A Tale of Springtime (1990)

“I like desiring and being desired… especially when it’s unspoken… even if it goes nowhere.”

‘A Tale of Springtime’, directed by Éric Rohmer in 1990, is the opening film in a quartet that includes ‘Autumn Tale’. It’s the gentle story of a teacher, played by Anne Teyssèdre, who befriends a younger woman at a party. The girl attempts to match-make her father with the teacher through a series of pictureseque meetings in Paris and the countryside near the city. It’s beautifully shot, the focus on the season and the way it mirrors the burgeoning love affairs gives the movie a rich texture. Rohmer employs amateur actors, shoots without flourishes or gimmicks, declines to use extradiegetic music and allows the viewer to concentrate entirely on the naturalistic conversations that his characters engage in. The teacher is a philosopher (welcome to France) so the conversations often lurch into deep areas, but when they do, the routine and domestic activity of the characters balances it. I was reminded of Richard Linklater’s ‘Before Sunrise’ trilogy throughout the film, a movie constructed from series of conversations in which action is irrelevant. The use of music (the younger woman is a pianist) also runs through the film, again adding to the texture. When compared with ‘Autumn Tale’ it becomes clear what Rohmer is aiming towards: the latter film is about love late in life, whilst this film looks at new beginnings as the characters assess their current romances and consider moving on from them. It’s slight, understated but perfectly pitched.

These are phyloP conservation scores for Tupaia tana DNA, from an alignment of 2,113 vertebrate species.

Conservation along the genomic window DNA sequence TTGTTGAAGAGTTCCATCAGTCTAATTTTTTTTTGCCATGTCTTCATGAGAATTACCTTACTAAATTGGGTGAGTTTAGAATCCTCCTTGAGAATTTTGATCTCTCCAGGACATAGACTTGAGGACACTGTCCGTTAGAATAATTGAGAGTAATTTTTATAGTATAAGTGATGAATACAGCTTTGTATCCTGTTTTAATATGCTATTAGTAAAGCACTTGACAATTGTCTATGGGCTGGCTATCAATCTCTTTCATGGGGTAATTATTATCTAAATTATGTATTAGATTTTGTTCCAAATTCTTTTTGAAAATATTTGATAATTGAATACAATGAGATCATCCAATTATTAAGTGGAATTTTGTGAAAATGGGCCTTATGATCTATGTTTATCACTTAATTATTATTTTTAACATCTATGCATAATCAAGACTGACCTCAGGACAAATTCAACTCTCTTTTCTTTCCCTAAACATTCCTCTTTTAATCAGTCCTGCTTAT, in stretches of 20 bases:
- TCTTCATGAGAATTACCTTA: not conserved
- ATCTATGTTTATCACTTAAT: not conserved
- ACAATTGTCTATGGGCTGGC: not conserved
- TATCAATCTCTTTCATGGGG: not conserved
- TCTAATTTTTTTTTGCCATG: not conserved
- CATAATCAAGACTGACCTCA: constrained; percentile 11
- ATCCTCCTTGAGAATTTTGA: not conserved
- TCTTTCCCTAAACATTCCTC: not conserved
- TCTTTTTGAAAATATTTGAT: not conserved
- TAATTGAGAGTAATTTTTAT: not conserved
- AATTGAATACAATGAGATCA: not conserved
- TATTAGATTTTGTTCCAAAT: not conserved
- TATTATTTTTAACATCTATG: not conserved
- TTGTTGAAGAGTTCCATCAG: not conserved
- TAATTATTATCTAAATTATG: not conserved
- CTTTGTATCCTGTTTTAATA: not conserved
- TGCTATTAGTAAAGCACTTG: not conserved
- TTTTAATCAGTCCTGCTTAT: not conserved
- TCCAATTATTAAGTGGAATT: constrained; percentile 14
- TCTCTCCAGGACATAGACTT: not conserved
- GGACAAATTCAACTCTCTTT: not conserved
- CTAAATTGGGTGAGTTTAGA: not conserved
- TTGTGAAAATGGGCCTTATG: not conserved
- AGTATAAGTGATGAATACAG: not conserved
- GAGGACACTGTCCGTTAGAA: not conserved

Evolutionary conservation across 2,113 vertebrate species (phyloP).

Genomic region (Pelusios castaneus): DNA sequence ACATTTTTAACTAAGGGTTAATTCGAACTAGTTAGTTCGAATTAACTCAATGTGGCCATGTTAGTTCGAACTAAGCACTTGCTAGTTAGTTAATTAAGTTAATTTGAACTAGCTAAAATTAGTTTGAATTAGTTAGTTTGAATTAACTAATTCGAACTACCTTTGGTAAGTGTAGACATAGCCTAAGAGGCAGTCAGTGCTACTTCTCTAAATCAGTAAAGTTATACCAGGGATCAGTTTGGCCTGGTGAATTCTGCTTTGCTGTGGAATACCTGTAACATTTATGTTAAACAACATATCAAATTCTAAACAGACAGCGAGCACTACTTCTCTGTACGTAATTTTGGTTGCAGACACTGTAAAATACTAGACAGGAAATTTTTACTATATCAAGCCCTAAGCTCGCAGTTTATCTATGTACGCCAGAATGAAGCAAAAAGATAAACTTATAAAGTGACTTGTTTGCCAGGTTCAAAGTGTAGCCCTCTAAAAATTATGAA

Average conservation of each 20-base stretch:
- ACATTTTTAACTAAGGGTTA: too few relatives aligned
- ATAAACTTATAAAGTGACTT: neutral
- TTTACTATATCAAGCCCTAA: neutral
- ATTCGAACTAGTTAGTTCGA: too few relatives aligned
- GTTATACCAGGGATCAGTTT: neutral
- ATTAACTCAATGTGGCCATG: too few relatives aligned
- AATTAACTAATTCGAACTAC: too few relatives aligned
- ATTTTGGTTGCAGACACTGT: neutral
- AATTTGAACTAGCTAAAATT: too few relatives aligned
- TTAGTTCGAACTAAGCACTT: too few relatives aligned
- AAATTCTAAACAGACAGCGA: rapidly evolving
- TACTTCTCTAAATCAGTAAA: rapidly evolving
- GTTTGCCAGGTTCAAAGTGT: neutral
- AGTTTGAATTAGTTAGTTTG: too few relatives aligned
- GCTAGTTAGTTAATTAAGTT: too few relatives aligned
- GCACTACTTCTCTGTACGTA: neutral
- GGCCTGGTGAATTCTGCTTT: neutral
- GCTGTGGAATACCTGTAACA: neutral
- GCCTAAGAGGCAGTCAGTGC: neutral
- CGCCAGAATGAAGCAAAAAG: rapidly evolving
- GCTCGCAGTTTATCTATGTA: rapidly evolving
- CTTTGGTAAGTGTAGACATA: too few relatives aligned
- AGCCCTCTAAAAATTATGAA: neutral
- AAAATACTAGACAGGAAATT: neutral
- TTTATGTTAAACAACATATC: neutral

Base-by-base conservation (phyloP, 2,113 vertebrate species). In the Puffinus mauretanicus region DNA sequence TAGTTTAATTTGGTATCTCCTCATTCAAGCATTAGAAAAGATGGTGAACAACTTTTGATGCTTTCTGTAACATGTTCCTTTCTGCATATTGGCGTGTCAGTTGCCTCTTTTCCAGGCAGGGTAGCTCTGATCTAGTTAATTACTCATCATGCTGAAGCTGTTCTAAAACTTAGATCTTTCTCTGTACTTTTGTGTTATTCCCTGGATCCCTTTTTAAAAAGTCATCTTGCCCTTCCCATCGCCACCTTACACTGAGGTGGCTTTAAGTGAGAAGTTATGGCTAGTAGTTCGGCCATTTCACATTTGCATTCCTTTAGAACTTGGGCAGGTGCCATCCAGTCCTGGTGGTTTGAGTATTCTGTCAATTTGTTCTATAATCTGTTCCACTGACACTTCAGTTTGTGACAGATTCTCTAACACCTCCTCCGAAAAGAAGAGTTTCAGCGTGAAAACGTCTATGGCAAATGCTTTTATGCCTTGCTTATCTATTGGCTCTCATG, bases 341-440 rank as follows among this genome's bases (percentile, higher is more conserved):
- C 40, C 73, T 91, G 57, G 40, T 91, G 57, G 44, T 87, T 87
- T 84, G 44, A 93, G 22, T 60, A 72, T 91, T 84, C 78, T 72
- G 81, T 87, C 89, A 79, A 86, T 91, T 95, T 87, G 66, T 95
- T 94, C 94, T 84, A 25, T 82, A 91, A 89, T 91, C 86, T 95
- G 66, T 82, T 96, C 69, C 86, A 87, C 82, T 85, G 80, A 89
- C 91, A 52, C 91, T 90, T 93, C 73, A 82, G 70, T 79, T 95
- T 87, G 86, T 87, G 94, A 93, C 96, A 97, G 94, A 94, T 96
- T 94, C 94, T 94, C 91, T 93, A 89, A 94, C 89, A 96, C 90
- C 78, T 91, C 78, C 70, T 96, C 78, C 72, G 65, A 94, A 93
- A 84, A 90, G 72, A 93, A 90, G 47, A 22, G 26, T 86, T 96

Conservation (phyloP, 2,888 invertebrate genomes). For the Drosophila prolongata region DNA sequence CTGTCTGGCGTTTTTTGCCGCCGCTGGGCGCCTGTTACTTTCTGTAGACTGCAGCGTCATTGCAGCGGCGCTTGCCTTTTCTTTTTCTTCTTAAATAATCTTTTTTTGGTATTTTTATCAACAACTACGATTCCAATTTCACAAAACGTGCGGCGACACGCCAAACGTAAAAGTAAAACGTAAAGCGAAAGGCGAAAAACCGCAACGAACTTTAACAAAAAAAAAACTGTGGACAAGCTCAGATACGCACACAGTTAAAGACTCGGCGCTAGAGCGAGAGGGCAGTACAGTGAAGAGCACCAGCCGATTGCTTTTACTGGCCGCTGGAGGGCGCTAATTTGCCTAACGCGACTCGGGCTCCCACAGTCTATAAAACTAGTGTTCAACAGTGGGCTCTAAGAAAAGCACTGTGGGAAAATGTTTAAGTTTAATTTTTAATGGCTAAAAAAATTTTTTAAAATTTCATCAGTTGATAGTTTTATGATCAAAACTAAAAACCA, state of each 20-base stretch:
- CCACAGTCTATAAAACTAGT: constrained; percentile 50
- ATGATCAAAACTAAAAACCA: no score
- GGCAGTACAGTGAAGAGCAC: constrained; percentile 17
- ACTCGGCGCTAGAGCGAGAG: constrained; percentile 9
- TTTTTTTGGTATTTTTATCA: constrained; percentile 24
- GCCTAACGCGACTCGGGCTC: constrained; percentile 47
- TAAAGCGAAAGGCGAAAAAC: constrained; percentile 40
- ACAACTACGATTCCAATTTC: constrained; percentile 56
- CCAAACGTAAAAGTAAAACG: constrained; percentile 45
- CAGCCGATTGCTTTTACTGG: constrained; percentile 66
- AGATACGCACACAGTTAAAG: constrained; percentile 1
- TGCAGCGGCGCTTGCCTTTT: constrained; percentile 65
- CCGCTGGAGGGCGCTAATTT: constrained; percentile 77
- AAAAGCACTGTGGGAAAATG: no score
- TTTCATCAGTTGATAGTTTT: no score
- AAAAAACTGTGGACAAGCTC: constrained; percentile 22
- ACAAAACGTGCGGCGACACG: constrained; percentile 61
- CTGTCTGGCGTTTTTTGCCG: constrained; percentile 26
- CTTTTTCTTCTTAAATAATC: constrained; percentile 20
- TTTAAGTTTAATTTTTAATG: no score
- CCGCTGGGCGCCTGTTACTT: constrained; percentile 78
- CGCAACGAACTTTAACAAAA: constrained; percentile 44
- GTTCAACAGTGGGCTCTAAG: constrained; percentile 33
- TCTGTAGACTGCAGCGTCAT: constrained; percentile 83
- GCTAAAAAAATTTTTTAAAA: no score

Les Amants du Pont-Neuf (1991)

“My dreams sent me. People in dreams, ought to call them when you wake. Make life simpler. ‘Hello, dreamed of you. Love woke me'”

‘Les Amants du Pont-Neuf’, directed by Leos Carax in 1991, is a French romantic drama set in the underworld of Paris. It’s another dip into the territory of Luc Besson’s ‘Subway’ with a kinetic and highly visually stylised love story the uses the backstreets and bridges of the capital as its playground. Actually – I think this is far better than Besson’s movie, almost as if Carax took the imagery and pop-culture references and opened them up. Clear nods to ‘Pickpocket’ again in the depiction of two homeless and lifeless wanderers – one addicted to downers and alcohol, the other slowly going blind. The movie is, as with Bresson, episodic, but the stand out moments are the bright flashes of technicolour: the fireworks, the strobe lighting in a nightclub, the sight of a subway burning and the central character fire-breathing. By the end you feel like you’ve been given a complete picture both of the couple’s lives and of the city that surrounds them.

Léon (1994)

“You’re not going to lose me. You’ve given me a taste for life. I wanna be happy. Sleep in a bed, have roots. And you’ll never be alone again, Mathilda. Please, go now, baby, go. Calm down, I’ll meet you at Tony’s in an hour, I love you, now go, go now.”